[whatwg] MPEG-1 subset proposal for HTML5 video codec
silviapfeiffer1 at gmail.com
Sat May 30 05:45:40 PDT 2009
On Fri, May 29, 2009 at 10:03 PM, <jjcogliati-whatwg at yahoo.com> wrote:
> I propose that a MPEG-1 subset should be considered as the required
> codec for the HTML-5 video tag.
> == MPEG-1 Background ==
> == Brief comparison to other video codecs ==
> Ogg Theora and Ogg Vorbis are newer standards than MPEG-1. My guess
> is that they can do substantially better at compression than MPEG-1.
> Assuming there are no submarine patents, I think the OGG codecs would
> be a better choice than MPEG-1.
That's good to know.
> == Remaining Work ==
> I am not a lawyer. In order to use MPEG-1 PRF, patent lawyers will
> have to investigate the patent issue and publicly report on the
> patent status. Unless there is a report sitting around that can be
> published, this will likely be expensive.
The reason that current browser vendors put forward for not supporting
Ogg Theora/Vorbis is that there is no thorough report available on
their patent status which laos convincingly shows that the risk of
submarine patents is minimal.
If you would also prefer Ogg Theora/Vorbis over MPEG-1 PRF, then I
don't understand why such a report should not rather be created about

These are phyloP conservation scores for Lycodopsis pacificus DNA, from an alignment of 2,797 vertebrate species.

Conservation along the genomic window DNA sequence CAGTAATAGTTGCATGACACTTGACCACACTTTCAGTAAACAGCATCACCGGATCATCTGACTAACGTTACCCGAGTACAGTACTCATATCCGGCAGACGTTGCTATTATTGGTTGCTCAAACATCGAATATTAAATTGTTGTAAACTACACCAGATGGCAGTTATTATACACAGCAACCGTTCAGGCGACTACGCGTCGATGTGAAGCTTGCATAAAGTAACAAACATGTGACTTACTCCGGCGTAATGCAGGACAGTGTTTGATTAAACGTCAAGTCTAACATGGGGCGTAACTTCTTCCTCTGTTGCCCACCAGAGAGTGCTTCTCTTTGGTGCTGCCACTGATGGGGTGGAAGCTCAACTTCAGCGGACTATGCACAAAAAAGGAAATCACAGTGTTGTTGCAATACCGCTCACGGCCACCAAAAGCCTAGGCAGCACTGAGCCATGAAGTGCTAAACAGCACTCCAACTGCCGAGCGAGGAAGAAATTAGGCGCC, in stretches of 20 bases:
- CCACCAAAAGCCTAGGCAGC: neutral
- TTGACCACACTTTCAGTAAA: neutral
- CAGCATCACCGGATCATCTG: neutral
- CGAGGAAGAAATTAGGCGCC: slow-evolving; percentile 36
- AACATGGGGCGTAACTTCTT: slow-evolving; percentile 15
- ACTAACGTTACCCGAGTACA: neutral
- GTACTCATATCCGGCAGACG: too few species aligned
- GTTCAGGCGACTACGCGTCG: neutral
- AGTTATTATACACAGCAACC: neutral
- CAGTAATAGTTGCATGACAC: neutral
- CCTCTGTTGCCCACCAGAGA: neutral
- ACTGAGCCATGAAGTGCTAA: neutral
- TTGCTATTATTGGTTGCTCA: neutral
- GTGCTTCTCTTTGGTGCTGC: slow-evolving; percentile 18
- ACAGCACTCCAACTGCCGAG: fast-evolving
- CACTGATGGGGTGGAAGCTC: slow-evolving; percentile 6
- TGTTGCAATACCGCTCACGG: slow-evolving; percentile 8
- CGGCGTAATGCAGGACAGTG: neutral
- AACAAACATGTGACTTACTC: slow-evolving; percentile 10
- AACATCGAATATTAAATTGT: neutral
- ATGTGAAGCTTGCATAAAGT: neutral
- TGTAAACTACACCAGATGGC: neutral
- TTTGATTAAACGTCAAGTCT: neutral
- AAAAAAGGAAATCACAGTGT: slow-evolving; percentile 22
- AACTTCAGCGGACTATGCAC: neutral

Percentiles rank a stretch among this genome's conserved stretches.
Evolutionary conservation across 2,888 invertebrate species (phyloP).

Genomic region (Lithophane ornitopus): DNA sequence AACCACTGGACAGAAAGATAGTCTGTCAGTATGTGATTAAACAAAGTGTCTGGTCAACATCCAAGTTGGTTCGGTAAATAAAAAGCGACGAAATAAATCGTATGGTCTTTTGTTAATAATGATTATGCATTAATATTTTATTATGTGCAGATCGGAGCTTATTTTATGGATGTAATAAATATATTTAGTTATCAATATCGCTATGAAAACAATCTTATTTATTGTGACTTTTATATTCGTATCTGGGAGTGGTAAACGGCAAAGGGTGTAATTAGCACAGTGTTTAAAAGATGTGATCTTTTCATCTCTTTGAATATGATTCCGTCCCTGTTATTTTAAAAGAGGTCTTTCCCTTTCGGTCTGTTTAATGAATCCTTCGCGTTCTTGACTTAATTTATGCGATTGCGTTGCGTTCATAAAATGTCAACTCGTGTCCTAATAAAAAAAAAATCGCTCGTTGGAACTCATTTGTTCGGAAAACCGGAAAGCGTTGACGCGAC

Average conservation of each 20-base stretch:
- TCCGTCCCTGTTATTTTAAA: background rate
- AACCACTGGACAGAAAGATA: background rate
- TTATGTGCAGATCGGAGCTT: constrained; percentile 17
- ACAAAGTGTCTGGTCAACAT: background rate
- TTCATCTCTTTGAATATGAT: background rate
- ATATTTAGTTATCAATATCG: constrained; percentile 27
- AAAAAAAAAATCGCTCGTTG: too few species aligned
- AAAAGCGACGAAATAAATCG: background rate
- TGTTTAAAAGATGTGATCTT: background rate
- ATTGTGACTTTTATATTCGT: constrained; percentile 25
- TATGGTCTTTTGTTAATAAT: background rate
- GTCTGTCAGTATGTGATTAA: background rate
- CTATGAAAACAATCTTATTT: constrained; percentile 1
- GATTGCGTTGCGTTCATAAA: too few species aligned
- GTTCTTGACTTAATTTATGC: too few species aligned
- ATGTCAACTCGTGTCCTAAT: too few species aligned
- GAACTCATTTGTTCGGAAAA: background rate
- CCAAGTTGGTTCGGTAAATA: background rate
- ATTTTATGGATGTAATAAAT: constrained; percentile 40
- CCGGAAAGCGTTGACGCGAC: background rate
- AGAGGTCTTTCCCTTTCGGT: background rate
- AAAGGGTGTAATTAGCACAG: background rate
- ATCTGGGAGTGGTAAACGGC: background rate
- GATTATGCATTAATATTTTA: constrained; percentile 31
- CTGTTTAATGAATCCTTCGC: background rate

these codecs than on MPEG-1 PRF.
> As well, the prior art review is not complete. The biggest missing
> piece is synthesis window for the audio layer.
Same argument here for Ogg Theora/Vorbis.
> == Satisfaction of requirements ==
> >From 22.214.171.124 HTML 5 draft:
> 1. does not require per-unit or per-distributor licensing
> Probably. There does not seem to be anyone requesting this kind of
> licensing right now.
> 2. Must be compatible with the open source development model.
> Probably. There does not seem to be any identified patents for MPEG-1 PRF.
> 3. Is of sufficient quality as to be usable
> Yes. Much better than the next best option of Motion JPEG. Probably
> worse than Ogg Theora or H.264.
These three are better satisfied by Ogg Theora/Vorbis.
> 4. Is not an additional submarine patent risk for large companies.
> Probably. It has been widely implemented (in DVD players, in Apple
> Quicktime and Microsoft Media Player) Note that these example uses
> have either a license for MPEG-2 or MPEG-4 however.
Wide implementation does not save you from submarine patents. Nothing
really does. Wide implementation only spreads the risk across more
bodies. An existing lawsuit that has been resolved reduces the risk.
But there will always be the risk of another unknown patent that could
be interpreted to be infringed.
> == Conclusion ==
> The MPEG-1 PRF subset defined here seems to fit all the requirements
> of a codec for video for HTML5. It seems to be patent free. A final
> conclusion will depend on whether or not patent lawyers can sign off
> on this proposal and if the quality of MPEG-1 PRF is deemed
Honestly, I'd rather suggest spending the money on Ogg Theora if you
are really suggesting spending money on lawyers and patent research.
Ogg Theora/Vorbis is miles ahead of MPEG-1 in Quality and in
increasingly wider spread use on the Web.
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